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HONOR ROLL DETAILS: New Jersey    Print Page

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AAFA's 2011 State Honor Roll™ of Asthma and Allergy Policies for Schools

NJRibbon 2011 AAFA Honor Roll™ State (Since 2008) Overall, New Jersey meets seventeen of eighteen core policy standards and twleve of fifteen extra credit indicators.

New Jersey proactively addresses both asthma and allergies in its schools using a combination of legal requirements and voluntary programs.

Medication & Treatment Policies:

New Jersey Administrative Code 6A:16-1.4 (2001) states that each district board of education shall develop and adopt written policies and programs governing the administration of medications to students under a physician's order and the emergency administration of an epinephrine auto-injector to a student for anaphylaxis.

New Jersey Administrative Code 6A:16-2.3 (2001) requires each district board of education to develop and adopt written administration of medication policies and procedures in consultation with a school physician. The statute authorizes the school physician, a certified or non-certified school nurse, a substitute school nurse, the student's parent or guardian, the student (if approved to self-administer), and other designated and trained school employees to administer medication.

N.J.S.A. 18A:40-12.3 (2001) permits the self-administration of asthma medication by a student for asthma or another potentially life-threatening illness, provided that written authorization for self-administration of medication and written certification of the student's ability to self-administer from the parent is given, and written notification of the district's exemption from liability resulting from injury is given to and signed by the parents.

N.J.S.A. 18A:40-12.5 (2007) requires each board of education or chief administrator to develop a policy for the emergency administration of epinephrine via a pre-filled auto-injector mechanism to a pupil for anaphylaxis. The policy must require:

  • Placement of a pupil’s prescribed epinephrine in a secure but unlocked location easily accessible by the school nurse and designees 
  • The school nurse or designee to be promptly available on-site at the school and school-sponsored functions in the event of an allergic reaction 
  • Transportation of the pupil to a hospital emergency room by emergency services personnel after the administration of epinephrine 

This law also specifies that epinephrine auto-injectors be kept in all classrooms.

N.J.S.A. 18A:40-12.5 (2007) requires each local board or chief administrator to inform parents or guardians in writing that if the administration of epinephrine procedures are followed, the district and its employees shall have no liability as a result of any injury arising from the administration of the epinephrine auto injector to the student. The parents or guardians are then required to sign a statement acknowledging their understanding of this statute.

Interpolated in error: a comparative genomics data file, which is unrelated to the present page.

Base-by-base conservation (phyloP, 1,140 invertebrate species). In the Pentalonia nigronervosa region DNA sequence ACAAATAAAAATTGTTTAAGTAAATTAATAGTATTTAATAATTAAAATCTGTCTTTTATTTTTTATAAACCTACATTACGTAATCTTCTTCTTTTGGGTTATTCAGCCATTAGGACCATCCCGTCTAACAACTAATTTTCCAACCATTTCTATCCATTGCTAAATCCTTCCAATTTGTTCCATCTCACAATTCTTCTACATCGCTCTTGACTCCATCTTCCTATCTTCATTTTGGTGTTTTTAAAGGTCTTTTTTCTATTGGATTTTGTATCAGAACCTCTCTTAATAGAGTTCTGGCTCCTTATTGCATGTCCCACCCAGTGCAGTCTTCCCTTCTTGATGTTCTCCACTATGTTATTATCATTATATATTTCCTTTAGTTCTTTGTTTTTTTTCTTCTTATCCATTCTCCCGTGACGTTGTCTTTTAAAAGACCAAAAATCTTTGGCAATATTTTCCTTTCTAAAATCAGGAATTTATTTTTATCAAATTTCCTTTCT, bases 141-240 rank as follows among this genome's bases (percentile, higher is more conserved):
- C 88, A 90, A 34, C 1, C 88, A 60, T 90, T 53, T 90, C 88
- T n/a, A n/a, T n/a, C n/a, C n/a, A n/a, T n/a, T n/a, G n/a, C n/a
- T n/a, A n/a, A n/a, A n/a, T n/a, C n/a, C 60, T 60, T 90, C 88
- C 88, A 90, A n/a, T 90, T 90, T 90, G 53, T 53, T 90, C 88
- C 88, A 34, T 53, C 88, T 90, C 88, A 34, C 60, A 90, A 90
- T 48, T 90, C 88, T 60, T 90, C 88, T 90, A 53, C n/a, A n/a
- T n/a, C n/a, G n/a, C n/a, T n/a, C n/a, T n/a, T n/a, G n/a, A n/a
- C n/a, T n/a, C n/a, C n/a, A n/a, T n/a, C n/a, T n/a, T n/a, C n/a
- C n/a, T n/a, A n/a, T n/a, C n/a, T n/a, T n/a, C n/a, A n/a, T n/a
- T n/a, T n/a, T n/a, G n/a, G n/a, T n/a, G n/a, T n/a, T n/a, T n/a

N.J.S.A. 18A:40-12.6 (1997) allows school employees to administer epinephrine auto-injectors if they have received proper training by the school nurse. In New Jersey, all levels of emergency medical technicians are allowed to carry and trained to use epinephrine auto-injectors.

Identification and Reporting
New Jersey Administrative Code 6A:16-2.2 (2001) requires students to receive a medical examination upon school entry and at least one time during each developmental stage (early childhood, pre-adolescence, adolescence). Parents are notified that these exams should be performed by the family physician, who must enter the information on a state form, which is sent to the school and maintained in the student’s health records.

N.J.S.A. 18A:40-4 (1997) and New Jersey Administrative Code 6A:16-1.5 (2001) require a health record to be kept for each pupil.

N.J.S.A. 18A:40-12.7 (1997) stipulates that each public and nonpublic school shall have and maintain for the use of pupils at least one nebulizer in the office of the school nurse or similar accessible location.

Asthma and Allergy Management
Under New Jersey Administrative Code 6A:16-1.4, district school boards are required to develop and adopt written policies and procedures governing the provision of school health services, including the treatment of asthma and the handling of medical emergencies.

The New Jersey Department of Education (NJDOE), Office of Education Support Services has developed the School Health Services Guidelines to assist school nurses in providing a comprehensive health program in the context of the requirements of New Jersey Statutes and regulations. These Guidelines instruct certified school nurses to:

  • Develop an asthma management program for their school 
  • Develop school policies and procedures to meet the needs of students with asthma, referencing P.L. 1993, c. 308 supplementing N.J.S.A. 18A:40-12.3 
  • Individualize an asthma action plan for students with asthma, signed by the student’s parent or guardian and healthcare provider 
  • Write an Individualized Healthcare Plan (IHP or IHCP) and Individualized Emergency Healthcare Plan (IEP) as appropriate, in collaboration with the student, the parent/guardian and the student’s healthcare provider 

In addition, the Pediatric/Adult Asthma Coalition of New Jersey (PACNJ) provides resources to make schools ready for students with asthma, including nurse and teacher training materials, Tools for Schools, the no-idling pledge, certification that the school has a nebulizer, and Asthma Action Plan training module. By June 2008, 402 schools had been awarded the PACNJ Asthma Friendly Schools Award using this program. The Asthma Action Plan is collaborative among NJPAC, New Jersey Department of Health and Human Services (NJDHSS) and NJDOE.

N.J.S.A. 18A:40-12.8 requires that an asthma treatment plan be prepared by the student’s physician for each pupil authorized to use asthma medication or a nebulizer.

According to the School Health Services Guidelines, school nurses are responsible for coordinating management of students with asthma with their parents/guardians, healthcare providers, school personnel, and community agencies.